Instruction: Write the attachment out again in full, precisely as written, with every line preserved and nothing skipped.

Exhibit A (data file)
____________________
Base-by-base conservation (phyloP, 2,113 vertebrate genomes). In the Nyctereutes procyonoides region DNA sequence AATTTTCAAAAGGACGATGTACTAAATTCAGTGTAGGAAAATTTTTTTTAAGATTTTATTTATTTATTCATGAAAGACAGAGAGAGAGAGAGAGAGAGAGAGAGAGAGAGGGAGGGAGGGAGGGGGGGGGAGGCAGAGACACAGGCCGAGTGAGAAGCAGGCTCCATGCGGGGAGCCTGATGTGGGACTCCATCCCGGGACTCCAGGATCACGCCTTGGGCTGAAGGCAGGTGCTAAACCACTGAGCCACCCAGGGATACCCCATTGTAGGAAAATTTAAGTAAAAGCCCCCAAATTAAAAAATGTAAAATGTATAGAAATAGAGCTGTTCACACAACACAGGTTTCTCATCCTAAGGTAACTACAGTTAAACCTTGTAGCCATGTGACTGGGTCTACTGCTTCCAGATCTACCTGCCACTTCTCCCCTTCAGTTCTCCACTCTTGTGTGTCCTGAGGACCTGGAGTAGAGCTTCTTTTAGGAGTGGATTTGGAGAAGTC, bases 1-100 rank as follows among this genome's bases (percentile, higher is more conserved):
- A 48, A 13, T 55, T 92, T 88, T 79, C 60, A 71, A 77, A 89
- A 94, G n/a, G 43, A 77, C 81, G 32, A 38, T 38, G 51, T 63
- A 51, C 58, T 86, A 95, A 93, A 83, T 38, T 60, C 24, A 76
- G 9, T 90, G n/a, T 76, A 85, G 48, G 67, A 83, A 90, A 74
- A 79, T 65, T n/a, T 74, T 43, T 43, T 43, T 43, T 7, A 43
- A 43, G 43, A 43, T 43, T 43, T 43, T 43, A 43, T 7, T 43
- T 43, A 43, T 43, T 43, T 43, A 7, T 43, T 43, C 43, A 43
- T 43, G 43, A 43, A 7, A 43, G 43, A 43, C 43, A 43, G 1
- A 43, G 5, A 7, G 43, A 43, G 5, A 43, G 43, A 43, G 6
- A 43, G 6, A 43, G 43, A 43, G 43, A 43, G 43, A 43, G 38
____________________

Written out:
Base-by-base conservation (phyloP, 2,113 vertebrate genomes). In the Nyctereutes procyonoides region DNA sequence AATTTTCAAAAGGACGATGTACTAAATTCAGTGTAGGAAAATTTTTTTTAAGATTTTATTTATTTATTCATGAAAGACAGAGAGAGAGAGAGAGAGAGAGAGAGAGAGAGGGAGGGAGGGAGGGGGGGGGAGGCAGAGACACAGGCCGAGTGAGAAGCAGGCTCCATGCGGGGAGCCTGATGTGGGACTCCATCCCGGGACTCCAGGATCACGCCTTGGGCTGAAGGCAGGTGCTAAACCACTGAGCCACCCAGGGATACCCCATTGTAGGAAAATTTAAGTAAAAGCCCCCAAATTAAAAAATGTAAAATGTATAGAAATAGAGCTGTTCACACAACACAGGTTTCTCATCCTAAGGTAACTACAGTTAAACCTTGTAGCCATGTGACTGGGTCTACTGCTTCCAGATCTACCTGCCACTTCTCCCCTTCAGTTCTCCACTCTTGTGTGTCCTGAGGACCTGGAGTAGAGCTTCTTTTAGGAGTGGATTTGGAGAAGTC, bases 1-100 rank as follows among this genome's bases (percentile, higher is more conserved):
- A 48, A 13, T 55, T 92, T 88, T 79, C 60, A 71, A 77, A 89
- A 94, G n/a, G 43, A 77, C 81, G 32, A 38, T 38, G 51, T 63
- A 51, C 58, T 86, A 95, A 93, A 83, T 38, T 60, C 24, A 76
- G 9, T 90, G n/a, T 76, A 85, G 48, G 67, A 83, A 90, A 74
- A 79, T 65, T n/a, T 74, T 43, T 43, T 43, T 43, T 7, A 43
- A 43, G 43, A 43, T 43, T 43, T 43, T 43, A 43, T 7, T 43
- T 43, A 43, T 43, T 43, T 43, A 7, T 43, T 43, C 43, A 43
- T 43, G 43, A 43, A 7, A 43, G 43, A 43, C 43, A 43, G 1
- A 43, G 5, A 7, G 43, A 43, G 5, A 43, G 43, A 43, G 6
- A 43, G 6, A 43, G 43, A 43, G 43, A 43, G 43, A 43, G 38